Draper Elementary draws new art skills from Kimball Art Center
Aug 28, 2017 04:20PM ● Published by Jana Klopsch
Draper Elementary students learn how to emboss with a visit from Kimball Art Center’s educational outreach program. (Julie Slama/City Journals)
Draper Elementary first-grader Jackson Giles loves to learn, so when the arts education tour from Park City’s Kimball Art Center came to the school, he was excited.
“My favorite thing I’ve learned is to take a closer look and then I can learn more about art,” he said. “I’ve learned to brainstorm ideas and if I make a mistake, like if I accidently make a dot, I can fix it by turning it into a sun.”
At the end of the school year, Jackson and his schoolmates were learning how to look at art to see what they would want to examine more closely.
First-grade teacher Tawna Glover said it’s similar to looking under a microscope and taking a more detailed look at things around them.
“It’s teaching them to take a close look at what’s around them,” she said. “The students are getting hands-on, engaging skills that are really a lot of fun.”
Embossing was a hit among the students. Many drew their favorite animal, shape or initials before cutting out the image and placing it on an embossing press, which the students got to crank the wheel.
First-grader Kimball Jones drew a shark, which he embossed.
“It’s my favorite animal,” he said. “It’s cool to learn about them and it’s been amazing to use the embossing. Turning the handle was my favorite part.”
Kimball Arts Center ARTS tour coordinator Heather Stamenov said that each year their tour has a different theme, yet the ideas relate to the art center’s main gallery exhibits.
“We teach them a hands-on way to explore the theme and also give teachers more resources on how they can apply it in their classrooms,” said Stamenov, who traveled to the school with volunteer Darrell Bloomquist. “We want to not only promote art, but also to inspire art.”
With the first project, drawing what they may see in a microscope, students learn to take apart or magnify a certain drawing or doodle, Stamenov said. While embossing, they learn how to take a closer look, even if it’s subtle.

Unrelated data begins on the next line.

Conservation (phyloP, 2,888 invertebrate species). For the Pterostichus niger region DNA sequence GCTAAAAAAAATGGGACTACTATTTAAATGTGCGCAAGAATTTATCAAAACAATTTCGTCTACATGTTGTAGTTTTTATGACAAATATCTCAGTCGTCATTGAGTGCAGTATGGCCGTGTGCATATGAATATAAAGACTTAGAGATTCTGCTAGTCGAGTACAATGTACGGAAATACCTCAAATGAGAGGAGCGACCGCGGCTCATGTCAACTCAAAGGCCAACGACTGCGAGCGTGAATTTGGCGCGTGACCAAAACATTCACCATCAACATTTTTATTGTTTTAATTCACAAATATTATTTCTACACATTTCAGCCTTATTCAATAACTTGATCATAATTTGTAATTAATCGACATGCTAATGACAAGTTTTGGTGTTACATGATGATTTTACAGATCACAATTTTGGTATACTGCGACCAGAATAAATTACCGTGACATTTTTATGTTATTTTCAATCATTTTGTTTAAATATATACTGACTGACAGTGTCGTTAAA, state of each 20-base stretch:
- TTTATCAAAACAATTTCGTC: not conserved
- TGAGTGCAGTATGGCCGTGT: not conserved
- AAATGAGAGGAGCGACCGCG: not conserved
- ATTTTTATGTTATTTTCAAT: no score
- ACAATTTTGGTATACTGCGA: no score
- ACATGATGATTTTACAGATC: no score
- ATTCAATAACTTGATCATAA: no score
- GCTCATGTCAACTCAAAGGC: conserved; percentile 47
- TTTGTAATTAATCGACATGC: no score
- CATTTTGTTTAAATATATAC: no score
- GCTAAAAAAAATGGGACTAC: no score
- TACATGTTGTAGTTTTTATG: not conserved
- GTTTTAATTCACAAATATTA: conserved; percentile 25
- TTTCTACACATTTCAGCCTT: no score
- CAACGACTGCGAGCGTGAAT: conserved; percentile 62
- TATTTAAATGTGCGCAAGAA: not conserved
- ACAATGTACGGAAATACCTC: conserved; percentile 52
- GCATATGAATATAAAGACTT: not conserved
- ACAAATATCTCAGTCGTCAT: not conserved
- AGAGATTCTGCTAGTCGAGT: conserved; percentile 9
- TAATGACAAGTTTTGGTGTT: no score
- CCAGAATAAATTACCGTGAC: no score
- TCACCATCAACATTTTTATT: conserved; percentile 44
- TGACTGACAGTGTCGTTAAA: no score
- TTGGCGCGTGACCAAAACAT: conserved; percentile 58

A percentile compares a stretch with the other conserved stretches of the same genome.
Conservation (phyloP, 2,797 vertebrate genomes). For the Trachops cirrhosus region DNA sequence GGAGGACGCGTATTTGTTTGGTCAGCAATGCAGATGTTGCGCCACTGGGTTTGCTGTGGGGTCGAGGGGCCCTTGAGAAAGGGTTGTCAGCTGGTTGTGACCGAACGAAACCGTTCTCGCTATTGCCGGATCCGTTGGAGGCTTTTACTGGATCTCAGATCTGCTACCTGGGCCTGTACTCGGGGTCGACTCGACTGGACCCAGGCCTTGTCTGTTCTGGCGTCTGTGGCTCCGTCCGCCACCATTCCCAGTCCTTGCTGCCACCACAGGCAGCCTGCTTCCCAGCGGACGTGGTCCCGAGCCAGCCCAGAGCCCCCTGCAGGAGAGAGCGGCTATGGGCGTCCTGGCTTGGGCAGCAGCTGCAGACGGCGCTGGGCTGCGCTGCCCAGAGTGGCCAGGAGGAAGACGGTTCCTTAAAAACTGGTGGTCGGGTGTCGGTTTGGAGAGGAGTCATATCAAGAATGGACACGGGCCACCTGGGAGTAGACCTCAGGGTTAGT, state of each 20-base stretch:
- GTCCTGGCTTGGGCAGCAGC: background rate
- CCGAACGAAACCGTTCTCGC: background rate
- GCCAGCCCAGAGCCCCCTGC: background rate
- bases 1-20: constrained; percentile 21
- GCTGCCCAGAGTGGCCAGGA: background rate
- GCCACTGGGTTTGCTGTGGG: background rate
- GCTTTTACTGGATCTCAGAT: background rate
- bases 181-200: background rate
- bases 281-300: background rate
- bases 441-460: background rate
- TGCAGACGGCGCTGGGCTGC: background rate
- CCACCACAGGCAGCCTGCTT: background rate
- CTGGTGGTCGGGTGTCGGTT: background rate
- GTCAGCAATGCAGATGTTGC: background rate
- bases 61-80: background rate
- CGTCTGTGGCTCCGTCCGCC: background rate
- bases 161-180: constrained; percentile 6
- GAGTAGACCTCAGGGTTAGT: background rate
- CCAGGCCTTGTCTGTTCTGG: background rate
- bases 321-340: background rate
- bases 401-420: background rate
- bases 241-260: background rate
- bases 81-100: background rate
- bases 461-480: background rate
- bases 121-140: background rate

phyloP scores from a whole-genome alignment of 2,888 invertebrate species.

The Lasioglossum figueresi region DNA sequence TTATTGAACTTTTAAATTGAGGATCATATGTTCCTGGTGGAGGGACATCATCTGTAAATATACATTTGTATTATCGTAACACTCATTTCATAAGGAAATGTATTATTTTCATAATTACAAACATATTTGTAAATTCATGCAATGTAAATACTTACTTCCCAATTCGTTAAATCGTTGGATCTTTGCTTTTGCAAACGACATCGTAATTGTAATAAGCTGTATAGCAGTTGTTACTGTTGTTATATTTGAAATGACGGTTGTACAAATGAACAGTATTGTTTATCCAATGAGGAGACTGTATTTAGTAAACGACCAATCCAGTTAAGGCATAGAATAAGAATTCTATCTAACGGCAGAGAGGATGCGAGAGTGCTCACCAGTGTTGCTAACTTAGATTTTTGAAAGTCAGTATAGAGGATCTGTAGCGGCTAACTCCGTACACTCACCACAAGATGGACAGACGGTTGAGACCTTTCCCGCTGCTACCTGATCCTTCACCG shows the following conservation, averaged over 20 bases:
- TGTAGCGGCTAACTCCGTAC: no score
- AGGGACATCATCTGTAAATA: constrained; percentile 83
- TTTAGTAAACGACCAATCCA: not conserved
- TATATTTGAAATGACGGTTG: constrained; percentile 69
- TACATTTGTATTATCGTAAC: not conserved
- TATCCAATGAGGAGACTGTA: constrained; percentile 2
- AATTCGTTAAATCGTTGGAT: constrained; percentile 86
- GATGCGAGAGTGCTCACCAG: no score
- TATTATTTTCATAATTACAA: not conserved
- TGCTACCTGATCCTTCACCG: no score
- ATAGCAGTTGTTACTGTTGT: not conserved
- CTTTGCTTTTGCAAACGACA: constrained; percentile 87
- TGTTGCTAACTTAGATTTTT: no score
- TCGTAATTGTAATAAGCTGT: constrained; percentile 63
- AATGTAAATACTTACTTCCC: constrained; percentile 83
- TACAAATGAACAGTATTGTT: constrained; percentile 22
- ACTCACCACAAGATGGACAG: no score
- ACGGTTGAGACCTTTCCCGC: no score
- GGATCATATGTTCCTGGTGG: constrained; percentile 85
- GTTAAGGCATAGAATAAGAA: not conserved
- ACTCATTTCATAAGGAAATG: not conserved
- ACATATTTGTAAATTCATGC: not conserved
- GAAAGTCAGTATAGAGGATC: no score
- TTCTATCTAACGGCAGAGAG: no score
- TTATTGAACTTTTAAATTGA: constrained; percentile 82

“Before we meet with all the students’ classes, we share a PowerPoint with the students so they learn about how an artist studies something, both literally and symbolically,” she said. “Then, we allow the students to have the chance to think creatively about what shapes are interesting to them, what would be fun to create. So much of schoolwork is rigorous — students aren’t being given the time to allow their minds to create, imagine or innovate. This is a chance for them to do that, but at the same time practice their fine motor skills, listen to step-by-step instructions, learn the proper ways to use brushes or pencils and other useful day-to-day skills while having fun.”
The Kimball tour this year has traveled to 5,000 kids at 20 schools across the state, including Draper Elementary.
First-grade teacher Sarah Roberts said for the past five years, students have looked forward to the day.
“We’ve done different art projects each time,” she said. “Painting with recycled items was fun for them, but it also taught them how to make connections. At the assembly, they learn vocabulary of different art terms and they showed them different ways to approach art, such as making feet for a chicken out of silverware. So when the students have the opportunity to have hands-on time with Kimball Art Center, they’re thinking abstractly, outside the box, looking at something they’ve seen before, but in a different way. They’re learning something new while having fun. They’re being creative and engaged.”